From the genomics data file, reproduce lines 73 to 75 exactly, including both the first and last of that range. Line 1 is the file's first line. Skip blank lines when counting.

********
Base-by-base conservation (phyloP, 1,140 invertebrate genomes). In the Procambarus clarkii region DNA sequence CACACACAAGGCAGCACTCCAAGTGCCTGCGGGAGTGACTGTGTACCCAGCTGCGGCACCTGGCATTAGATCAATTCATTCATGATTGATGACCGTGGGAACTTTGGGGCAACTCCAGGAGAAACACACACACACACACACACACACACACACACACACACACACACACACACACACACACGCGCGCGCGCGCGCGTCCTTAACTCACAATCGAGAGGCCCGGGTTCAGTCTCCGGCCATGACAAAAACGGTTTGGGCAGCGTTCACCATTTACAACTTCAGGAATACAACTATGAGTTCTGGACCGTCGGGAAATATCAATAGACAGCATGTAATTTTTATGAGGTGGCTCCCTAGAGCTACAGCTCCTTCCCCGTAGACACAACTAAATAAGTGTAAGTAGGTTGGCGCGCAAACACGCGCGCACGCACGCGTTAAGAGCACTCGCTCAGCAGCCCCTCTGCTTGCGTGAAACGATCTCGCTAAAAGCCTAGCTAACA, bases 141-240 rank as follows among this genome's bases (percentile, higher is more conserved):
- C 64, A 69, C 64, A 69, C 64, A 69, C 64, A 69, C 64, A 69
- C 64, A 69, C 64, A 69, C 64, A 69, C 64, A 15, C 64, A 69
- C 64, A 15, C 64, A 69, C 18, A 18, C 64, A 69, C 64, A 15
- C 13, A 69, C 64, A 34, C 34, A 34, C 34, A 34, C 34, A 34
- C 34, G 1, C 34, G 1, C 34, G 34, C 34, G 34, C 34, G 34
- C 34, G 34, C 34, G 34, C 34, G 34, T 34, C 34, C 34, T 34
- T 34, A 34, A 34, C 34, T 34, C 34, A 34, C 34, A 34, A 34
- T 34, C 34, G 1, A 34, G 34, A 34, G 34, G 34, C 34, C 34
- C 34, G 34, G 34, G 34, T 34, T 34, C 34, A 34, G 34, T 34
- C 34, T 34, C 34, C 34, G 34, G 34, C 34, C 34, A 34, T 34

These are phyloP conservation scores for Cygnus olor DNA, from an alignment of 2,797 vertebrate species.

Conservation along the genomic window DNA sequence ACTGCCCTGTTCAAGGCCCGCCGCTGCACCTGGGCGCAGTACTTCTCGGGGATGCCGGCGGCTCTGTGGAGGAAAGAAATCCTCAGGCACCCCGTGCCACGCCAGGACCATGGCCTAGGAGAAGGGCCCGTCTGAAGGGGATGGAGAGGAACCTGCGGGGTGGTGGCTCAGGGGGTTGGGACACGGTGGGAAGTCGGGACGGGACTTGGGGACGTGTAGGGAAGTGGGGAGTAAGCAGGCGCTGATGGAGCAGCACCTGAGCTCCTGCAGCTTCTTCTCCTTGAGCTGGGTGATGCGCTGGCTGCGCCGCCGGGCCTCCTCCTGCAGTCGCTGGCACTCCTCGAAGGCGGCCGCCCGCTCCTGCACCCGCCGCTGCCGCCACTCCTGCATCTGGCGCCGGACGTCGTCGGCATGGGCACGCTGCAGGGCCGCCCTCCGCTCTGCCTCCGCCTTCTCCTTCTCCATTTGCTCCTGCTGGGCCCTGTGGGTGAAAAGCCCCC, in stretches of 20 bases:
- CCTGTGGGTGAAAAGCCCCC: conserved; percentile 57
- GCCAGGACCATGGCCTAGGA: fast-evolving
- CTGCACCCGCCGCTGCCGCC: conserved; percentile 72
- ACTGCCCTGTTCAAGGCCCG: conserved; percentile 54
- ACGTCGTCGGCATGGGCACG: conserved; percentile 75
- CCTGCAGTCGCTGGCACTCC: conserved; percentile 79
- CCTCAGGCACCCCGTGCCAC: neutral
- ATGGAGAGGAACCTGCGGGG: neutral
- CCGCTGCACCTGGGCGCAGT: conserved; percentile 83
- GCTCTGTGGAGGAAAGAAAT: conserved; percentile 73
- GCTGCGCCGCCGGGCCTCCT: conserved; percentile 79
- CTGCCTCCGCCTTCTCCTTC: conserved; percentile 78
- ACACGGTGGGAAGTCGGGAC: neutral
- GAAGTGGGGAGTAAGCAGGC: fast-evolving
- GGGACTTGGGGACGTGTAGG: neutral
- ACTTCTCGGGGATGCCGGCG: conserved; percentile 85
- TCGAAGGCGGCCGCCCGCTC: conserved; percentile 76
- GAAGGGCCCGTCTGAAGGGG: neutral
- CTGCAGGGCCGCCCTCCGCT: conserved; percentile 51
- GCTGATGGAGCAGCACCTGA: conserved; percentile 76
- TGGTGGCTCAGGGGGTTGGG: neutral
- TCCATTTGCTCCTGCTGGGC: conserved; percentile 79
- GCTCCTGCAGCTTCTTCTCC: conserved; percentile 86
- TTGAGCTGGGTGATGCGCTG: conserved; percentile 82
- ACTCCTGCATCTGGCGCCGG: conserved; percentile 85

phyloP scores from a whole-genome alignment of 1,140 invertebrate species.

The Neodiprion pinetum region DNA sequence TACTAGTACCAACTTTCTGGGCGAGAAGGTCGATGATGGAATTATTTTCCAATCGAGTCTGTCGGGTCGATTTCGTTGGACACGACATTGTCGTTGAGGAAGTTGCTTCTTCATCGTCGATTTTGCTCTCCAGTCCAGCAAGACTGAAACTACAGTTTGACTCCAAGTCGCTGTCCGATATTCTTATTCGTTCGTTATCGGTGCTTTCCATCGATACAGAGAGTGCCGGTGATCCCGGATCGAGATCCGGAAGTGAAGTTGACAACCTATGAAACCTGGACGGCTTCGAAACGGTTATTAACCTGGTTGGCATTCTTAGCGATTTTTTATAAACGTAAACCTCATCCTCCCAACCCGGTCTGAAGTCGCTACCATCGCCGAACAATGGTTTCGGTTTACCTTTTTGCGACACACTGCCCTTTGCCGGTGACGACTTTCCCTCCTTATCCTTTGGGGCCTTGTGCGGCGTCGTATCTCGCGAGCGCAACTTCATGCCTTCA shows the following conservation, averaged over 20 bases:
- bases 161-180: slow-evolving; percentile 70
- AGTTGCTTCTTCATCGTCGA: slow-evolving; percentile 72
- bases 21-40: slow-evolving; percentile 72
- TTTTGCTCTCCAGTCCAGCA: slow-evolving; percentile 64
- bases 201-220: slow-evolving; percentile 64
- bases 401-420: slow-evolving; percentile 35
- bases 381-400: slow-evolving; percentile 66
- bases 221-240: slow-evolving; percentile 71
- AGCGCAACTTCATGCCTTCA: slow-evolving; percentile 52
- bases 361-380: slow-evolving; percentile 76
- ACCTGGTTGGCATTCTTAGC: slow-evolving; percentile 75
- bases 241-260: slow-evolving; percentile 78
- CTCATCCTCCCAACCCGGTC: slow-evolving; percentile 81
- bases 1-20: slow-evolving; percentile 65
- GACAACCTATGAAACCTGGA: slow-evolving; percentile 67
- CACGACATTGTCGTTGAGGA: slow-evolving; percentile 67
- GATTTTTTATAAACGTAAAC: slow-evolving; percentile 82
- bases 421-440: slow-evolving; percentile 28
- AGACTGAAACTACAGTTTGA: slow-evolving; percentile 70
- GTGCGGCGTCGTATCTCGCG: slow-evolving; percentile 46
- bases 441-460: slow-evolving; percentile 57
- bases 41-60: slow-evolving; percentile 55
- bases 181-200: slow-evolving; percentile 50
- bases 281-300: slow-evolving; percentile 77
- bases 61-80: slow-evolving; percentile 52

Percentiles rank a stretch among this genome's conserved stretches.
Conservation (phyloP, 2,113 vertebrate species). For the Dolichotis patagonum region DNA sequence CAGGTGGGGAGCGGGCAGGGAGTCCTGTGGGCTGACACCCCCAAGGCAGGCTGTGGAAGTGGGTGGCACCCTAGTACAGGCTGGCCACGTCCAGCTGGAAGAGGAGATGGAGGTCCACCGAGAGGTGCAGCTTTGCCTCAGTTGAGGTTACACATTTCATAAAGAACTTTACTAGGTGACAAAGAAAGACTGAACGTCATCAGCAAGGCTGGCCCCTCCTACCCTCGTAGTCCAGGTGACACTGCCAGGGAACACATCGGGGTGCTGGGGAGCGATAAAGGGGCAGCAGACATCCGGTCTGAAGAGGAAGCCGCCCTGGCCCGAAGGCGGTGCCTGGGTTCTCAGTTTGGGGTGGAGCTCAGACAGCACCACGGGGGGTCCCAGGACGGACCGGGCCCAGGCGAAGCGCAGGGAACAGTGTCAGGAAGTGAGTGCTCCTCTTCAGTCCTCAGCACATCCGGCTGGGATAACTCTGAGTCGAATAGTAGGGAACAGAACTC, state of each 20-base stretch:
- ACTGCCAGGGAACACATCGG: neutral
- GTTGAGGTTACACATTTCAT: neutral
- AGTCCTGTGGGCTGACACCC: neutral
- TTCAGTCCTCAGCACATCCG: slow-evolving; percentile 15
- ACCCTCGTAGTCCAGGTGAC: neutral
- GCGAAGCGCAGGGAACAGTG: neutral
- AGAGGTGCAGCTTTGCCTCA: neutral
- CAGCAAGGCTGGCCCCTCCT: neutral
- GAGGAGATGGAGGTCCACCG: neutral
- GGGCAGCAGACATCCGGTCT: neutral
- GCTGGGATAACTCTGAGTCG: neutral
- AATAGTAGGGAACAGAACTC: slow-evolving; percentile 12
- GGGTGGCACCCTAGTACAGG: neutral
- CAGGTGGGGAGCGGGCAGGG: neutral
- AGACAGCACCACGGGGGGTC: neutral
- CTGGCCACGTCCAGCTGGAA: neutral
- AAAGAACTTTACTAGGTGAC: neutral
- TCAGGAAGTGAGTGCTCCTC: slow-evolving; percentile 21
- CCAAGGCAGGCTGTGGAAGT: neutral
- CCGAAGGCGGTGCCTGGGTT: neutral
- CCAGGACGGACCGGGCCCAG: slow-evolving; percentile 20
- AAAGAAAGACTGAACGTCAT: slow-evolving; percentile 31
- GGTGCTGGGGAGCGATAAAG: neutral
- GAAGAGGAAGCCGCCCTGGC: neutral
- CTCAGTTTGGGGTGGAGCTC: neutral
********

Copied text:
- GCGAAGCGCAGGGAACAGTG: neutral
- AGAGGTGCAGCTTTGCCTCA: neutral
- CAGCAAGGCTGGCCCCTCCT: neutral